Effect of bacterial endotoxin and middle ear effusion on ciliary activity: implications for otitis media

Mason, Paul S., Adam, Elizabeth, Prior, Matthew, Warner, John O. and Randall, Christopher J. (2002) Effect of bacterial endotoxin and middle ear effusion on ciliary activity: implications for otitis media The Laryngoscope, 112, (4), pp. 676-680.


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Objectives/Hypothesis: Otitis media with effusion (OME) is the most common cause of childhood deafness. The pathogenesis is not fully understood, especially the reasons for failure of mucociliary clearance of the middle ear. It is not clear whether the cilia function normally in the middle ear and eustachian tube in the chronic phase of otitis media with effusion. However, impaired ciliary function in primary ciliary dyskinesia is known to be frequently associated with the development of otitis media with effusion. We hypothesized that endotoxin or the bacterial products in middle ear fluid in otitis media with effusion would adversely affect ciliary activity, thereby contributing to the pathogenesis of the disease.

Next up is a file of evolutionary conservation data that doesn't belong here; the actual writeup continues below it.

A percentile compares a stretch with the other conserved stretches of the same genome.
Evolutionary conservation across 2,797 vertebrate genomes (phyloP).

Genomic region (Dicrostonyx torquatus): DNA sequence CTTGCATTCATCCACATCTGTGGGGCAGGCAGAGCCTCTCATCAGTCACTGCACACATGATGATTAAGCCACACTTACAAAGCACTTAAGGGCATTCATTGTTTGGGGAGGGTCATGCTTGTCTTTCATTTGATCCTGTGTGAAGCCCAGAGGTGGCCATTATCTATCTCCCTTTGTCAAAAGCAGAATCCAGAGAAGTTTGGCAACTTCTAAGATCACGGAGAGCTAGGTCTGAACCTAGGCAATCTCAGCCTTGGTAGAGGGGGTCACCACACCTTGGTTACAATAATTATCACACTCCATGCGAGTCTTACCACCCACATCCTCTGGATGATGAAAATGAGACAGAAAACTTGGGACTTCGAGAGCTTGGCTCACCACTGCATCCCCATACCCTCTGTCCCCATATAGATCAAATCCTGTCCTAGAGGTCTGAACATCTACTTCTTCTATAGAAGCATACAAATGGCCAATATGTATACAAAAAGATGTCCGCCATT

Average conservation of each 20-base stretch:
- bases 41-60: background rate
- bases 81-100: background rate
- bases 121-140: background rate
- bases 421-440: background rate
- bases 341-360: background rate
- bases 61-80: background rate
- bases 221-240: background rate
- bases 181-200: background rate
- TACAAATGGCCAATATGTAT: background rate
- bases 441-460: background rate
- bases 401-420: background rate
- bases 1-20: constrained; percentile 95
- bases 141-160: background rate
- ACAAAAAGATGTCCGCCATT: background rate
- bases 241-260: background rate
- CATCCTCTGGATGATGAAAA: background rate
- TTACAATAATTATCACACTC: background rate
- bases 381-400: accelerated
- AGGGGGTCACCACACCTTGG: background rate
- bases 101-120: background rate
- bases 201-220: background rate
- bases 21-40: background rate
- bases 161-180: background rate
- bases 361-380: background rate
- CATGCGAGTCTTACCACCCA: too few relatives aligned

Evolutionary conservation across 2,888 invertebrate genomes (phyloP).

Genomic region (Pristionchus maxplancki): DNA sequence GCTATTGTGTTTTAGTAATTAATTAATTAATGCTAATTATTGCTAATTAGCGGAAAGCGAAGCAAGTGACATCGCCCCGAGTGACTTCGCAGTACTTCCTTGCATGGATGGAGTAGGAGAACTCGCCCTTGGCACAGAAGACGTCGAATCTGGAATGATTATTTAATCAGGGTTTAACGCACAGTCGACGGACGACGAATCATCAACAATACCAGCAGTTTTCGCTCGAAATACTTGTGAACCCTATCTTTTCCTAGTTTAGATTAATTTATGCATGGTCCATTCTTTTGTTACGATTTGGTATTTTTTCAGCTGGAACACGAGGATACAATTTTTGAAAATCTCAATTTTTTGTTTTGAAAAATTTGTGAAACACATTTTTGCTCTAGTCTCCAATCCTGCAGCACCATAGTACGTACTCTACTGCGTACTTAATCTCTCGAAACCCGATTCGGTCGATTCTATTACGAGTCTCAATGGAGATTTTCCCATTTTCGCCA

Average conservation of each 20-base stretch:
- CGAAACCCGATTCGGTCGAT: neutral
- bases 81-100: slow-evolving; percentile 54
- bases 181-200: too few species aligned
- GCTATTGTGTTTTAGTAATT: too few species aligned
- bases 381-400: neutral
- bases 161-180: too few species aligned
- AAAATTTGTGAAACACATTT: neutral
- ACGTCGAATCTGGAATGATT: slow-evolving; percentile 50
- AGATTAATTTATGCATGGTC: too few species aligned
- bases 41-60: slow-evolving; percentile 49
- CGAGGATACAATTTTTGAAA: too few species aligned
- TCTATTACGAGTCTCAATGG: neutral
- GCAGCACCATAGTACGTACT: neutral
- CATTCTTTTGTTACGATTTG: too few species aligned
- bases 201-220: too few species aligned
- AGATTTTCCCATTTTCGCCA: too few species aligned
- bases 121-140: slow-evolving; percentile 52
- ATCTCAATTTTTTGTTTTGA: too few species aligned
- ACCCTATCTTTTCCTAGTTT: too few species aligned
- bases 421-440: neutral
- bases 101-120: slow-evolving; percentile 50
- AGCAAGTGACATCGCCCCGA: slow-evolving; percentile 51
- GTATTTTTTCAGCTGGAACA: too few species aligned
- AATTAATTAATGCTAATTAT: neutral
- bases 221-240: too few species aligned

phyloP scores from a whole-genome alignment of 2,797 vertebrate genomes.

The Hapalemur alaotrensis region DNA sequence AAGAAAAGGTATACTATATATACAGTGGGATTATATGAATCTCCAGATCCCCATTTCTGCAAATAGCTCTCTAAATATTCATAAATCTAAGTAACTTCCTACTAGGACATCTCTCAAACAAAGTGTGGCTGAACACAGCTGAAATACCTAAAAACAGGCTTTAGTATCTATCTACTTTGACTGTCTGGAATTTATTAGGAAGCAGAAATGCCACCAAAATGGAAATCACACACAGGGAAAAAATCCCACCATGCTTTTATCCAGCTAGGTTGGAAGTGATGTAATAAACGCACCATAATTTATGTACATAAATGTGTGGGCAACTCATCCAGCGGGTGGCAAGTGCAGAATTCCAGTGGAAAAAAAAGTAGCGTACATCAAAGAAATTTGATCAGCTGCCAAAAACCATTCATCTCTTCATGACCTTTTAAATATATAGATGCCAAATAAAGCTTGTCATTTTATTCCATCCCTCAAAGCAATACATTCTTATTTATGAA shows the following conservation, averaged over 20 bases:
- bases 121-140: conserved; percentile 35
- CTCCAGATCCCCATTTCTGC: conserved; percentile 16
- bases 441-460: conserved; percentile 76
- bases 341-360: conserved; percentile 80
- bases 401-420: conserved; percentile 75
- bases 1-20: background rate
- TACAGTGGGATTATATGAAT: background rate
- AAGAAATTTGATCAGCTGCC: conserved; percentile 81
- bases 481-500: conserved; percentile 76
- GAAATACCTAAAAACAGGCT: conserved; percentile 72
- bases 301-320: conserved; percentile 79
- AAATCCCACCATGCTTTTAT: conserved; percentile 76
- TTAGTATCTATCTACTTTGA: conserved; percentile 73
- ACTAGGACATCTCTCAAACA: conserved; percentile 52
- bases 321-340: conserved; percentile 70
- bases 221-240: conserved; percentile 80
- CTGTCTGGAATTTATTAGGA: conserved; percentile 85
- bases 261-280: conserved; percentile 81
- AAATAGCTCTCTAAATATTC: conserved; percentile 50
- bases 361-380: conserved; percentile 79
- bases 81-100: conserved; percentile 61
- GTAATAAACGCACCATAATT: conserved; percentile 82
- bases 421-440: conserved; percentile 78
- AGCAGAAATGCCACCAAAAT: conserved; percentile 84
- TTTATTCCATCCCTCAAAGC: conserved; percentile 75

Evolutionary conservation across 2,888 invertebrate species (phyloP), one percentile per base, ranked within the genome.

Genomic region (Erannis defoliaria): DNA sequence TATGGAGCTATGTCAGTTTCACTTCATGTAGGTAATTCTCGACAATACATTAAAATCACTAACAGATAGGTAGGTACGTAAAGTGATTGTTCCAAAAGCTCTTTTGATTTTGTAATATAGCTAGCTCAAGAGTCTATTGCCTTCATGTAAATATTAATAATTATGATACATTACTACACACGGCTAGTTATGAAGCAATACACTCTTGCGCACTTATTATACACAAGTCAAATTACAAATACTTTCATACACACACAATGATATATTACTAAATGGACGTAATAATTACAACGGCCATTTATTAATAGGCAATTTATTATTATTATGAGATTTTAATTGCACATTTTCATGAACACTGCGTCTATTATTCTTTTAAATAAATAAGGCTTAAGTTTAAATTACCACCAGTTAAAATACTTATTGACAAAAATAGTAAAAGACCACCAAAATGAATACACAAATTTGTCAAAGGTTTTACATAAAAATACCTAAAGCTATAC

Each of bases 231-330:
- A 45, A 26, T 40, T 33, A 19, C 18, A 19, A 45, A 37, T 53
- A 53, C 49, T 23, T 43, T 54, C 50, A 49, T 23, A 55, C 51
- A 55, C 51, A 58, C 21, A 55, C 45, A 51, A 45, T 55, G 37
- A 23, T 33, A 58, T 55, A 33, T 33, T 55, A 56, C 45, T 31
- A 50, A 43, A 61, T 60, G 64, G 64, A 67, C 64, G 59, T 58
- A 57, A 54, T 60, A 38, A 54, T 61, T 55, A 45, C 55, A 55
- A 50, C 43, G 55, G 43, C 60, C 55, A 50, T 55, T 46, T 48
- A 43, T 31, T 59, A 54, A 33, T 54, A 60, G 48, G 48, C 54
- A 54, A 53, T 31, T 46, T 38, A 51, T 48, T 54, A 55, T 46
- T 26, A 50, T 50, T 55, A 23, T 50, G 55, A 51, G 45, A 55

Study Design: Laboratory-based study of human ciliary activity with reference to otitis media with effusion.
Methods: We have studied the activity of human adenoidal cilia under various conditions. Ciliary activity in the presence of Haemophilus influenzae endotoxin additions (at varying concentrations) to cultured adenoidal explants has been measured. In addition, ciliary activity of these explants was also observed after addition of middle ear effusion aspirated from patients.
Results: We have shown that endotoxin in concentrations far in excess of those found in the middle ear with chronic otitis media with effusion had no effect on ciliary activity. Furthermore, ciliary activity was completely unaffected by the presence of middle ear effusion.
Conclusion: There is no evidence that ciliary activity is reduced by the constituents of middle ear fluid in chronic otitis media with effusion.

Item Type: Article
ISSNs: 0023-852X (print)
Related URLs:
ePrint ID: 27257
Date :
Date Event
Date Deposited: 27 Apr 2006
Last Modified: 16 Apr 2017 22:30
Further Information:Google Scholar
URI: http://eprints.soton.ac.uk/id/eprint/27257

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